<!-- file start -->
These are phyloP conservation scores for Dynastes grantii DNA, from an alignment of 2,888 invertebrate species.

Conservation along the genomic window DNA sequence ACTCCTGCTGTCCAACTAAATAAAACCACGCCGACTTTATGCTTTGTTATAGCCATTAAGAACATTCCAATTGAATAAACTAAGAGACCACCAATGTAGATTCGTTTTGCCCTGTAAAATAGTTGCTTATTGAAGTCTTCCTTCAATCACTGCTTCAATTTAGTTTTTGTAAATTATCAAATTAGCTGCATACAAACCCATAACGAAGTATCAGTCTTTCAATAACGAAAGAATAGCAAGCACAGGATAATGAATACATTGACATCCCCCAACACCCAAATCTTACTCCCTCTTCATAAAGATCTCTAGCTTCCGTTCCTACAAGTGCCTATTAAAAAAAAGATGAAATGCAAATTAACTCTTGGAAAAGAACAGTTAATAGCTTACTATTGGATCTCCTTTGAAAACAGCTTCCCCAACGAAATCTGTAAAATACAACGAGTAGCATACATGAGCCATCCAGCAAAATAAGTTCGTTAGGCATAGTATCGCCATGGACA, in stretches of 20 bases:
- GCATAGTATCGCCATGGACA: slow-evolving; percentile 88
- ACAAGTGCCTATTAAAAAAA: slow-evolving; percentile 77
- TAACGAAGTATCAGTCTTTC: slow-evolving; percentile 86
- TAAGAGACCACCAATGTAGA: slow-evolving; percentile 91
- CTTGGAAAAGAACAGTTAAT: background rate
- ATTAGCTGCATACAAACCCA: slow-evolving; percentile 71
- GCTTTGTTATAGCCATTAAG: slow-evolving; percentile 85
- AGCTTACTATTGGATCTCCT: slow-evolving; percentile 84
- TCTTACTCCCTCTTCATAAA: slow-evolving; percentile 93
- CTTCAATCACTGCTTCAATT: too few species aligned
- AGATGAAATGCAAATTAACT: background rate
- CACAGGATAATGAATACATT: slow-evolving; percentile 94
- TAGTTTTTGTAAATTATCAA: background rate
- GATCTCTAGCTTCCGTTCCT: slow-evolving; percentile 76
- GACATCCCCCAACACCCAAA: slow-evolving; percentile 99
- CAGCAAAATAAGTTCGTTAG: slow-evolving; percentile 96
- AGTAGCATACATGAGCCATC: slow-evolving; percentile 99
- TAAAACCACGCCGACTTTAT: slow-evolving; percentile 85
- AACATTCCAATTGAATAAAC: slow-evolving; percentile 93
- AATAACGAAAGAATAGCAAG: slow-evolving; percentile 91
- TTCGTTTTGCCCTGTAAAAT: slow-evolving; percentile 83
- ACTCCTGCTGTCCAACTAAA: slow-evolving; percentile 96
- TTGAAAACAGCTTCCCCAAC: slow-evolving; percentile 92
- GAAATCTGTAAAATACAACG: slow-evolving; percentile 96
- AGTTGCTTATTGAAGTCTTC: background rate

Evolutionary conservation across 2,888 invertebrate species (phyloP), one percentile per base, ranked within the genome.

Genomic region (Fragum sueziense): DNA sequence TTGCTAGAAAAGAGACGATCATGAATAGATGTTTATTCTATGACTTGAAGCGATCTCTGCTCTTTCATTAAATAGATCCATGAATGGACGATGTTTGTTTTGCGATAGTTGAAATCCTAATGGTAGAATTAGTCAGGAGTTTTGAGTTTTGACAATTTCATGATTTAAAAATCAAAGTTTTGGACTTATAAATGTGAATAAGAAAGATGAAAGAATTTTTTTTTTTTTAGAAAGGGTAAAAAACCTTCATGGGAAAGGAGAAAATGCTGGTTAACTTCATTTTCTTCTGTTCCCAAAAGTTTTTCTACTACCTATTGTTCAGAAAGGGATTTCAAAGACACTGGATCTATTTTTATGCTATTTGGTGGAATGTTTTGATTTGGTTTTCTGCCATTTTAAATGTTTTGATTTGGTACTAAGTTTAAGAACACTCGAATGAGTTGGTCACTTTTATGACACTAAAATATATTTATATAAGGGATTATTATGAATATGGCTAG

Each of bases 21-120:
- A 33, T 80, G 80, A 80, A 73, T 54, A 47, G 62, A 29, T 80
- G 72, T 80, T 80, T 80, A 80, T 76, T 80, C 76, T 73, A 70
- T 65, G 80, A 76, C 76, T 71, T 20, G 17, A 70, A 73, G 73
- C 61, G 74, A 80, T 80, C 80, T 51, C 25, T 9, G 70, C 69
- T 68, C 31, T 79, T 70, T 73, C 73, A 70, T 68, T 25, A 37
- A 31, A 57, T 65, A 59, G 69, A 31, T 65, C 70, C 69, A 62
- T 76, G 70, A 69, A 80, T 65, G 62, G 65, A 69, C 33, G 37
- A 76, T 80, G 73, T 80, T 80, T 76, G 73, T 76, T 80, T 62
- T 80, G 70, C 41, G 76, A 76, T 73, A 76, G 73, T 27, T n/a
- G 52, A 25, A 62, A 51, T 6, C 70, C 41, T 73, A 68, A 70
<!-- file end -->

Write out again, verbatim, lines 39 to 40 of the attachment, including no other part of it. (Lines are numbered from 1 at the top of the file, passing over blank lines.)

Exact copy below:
- T 80, G 70, C 41, G 76, A 76, T 73, A 76, G 73, T 27, T n/a
- G 52, A 25, A 62, A 51, T 6, C 70, C 41, T 73, A 68, A 70